29/05/21 COMPETITION: Short Master Games

Short Sharp Shocks No.18

Note that the bottom left corner of the board is ‘a1’. This set is a continuation of the last set of puzzles. These games are real games played by master players. Rather than searching necessarily for a checkmate, you must search for the best continuation. We prefer to receive answers in algebraic notation.

White: Damant Black: Amateur

London, 1932

  1. e4, c6
Position after 1… c6 (diagram courtesy of chess.com)

The sturdy Caro Kann Defence, against whose rock-like defences many an attack has floundered.

2. d4, d5
3. Bd3, Nf6

Position after 3… Nf6 (diagram courtesy of chess.com)

One has to be wary of giving white too much lee way in the centre by not exchanging the pawns. Safer is 3… dxe4

4. e5

Position after 4. e5 (diagram courtesy of chess.com)

Now black is in a dilemma. He cannot play 4… Ne4, as his knight is trapped by 5. f3. But he does not have the gall to play the best move, 4… Ng8. So that leaves…

4… Nd7
5. e6

Position after 5. e6 (diagram courtesy of chess.com)

A lightning strike breaks up black#s pawns. His best is now 5… Nf6 6. exf2+, Kxf7, but then he has lost castling rights.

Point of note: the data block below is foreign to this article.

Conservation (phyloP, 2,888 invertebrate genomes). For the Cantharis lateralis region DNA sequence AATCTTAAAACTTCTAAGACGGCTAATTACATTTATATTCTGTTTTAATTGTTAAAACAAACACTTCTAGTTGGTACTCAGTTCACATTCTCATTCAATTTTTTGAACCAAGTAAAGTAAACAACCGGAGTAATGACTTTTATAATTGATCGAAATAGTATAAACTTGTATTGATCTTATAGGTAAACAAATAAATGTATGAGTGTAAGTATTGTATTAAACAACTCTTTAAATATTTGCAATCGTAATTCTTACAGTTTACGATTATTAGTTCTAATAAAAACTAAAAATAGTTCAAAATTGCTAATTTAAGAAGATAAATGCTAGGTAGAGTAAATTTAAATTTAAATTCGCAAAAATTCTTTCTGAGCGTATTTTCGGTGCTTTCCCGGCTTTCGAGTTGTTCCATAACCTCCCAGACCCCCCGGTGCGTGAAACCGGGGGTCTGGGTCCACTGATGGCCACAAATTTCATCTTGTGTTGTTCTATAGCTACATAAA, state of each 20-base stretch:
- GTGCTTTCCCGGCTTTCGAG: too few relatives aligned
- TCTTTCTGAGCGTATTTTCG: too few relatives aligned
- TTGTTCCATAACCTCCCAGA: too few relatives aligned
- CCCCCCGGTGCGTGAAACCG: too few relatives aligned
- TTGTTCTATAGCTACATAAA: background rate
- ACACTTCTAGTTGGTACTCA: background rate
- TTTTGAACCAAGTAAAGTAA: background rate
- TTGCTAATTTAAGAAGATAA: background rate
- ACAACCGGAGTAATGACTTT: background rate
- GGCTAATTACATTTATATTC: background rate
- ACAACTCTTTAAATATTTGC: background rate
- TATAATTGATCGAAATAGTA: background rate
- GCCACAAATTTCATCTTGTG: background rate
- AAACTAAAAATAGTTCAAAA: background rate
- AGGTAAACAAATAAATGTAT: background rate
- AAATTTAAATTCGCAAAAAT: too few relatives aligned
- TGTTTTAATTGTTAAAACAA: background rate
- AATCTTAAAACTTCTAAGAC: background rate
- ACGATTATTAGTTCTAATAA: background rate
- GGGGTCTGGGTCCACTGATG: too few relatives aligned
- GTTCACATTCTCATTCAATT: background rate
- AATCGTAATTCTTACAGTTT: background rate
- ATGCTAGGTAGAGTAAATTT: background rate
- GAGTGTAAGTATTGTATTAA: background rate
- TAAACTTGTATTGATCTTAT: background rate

5. fxe6?

Position after 5… fxe6? (diagram courtesy of chess.com)

How does white now finish the game in only 3 moves?

When you think you know the answer, send your solution in to us by submitting the form below. We will publish the full solutions, and names of all those who sent us the correct answers, in our blog next week (if you would rather not be named, please say so!).

Everyone who sends in their answers receives at least 1 point. If you correctly guess the best continuation, you will receive 3 points. The puzzler with the highest score after the six week set of puzzles will win a solver badge/solver spots and a free chess lesson with the teacher of their choice!

Good luck!

Submit your solution

What to do next

Make sure you subscribe below to get notified of the solutions and next week’s puzzle the moment they are published!

Diagram courtesy of www.chess.com

Leave a Reply

Fill in your details below or click an icon to log in:

WordPress.com Logo

You are commenting using your WordPress.com account. Log Out /  Change )

Twitter picture

You are commenting using your Twitter account. Log Out /  Change )

Facebook photo

You are commenting using your Facebook account. Log Out /  Change )

Connecting to %s

%d bloggers like this: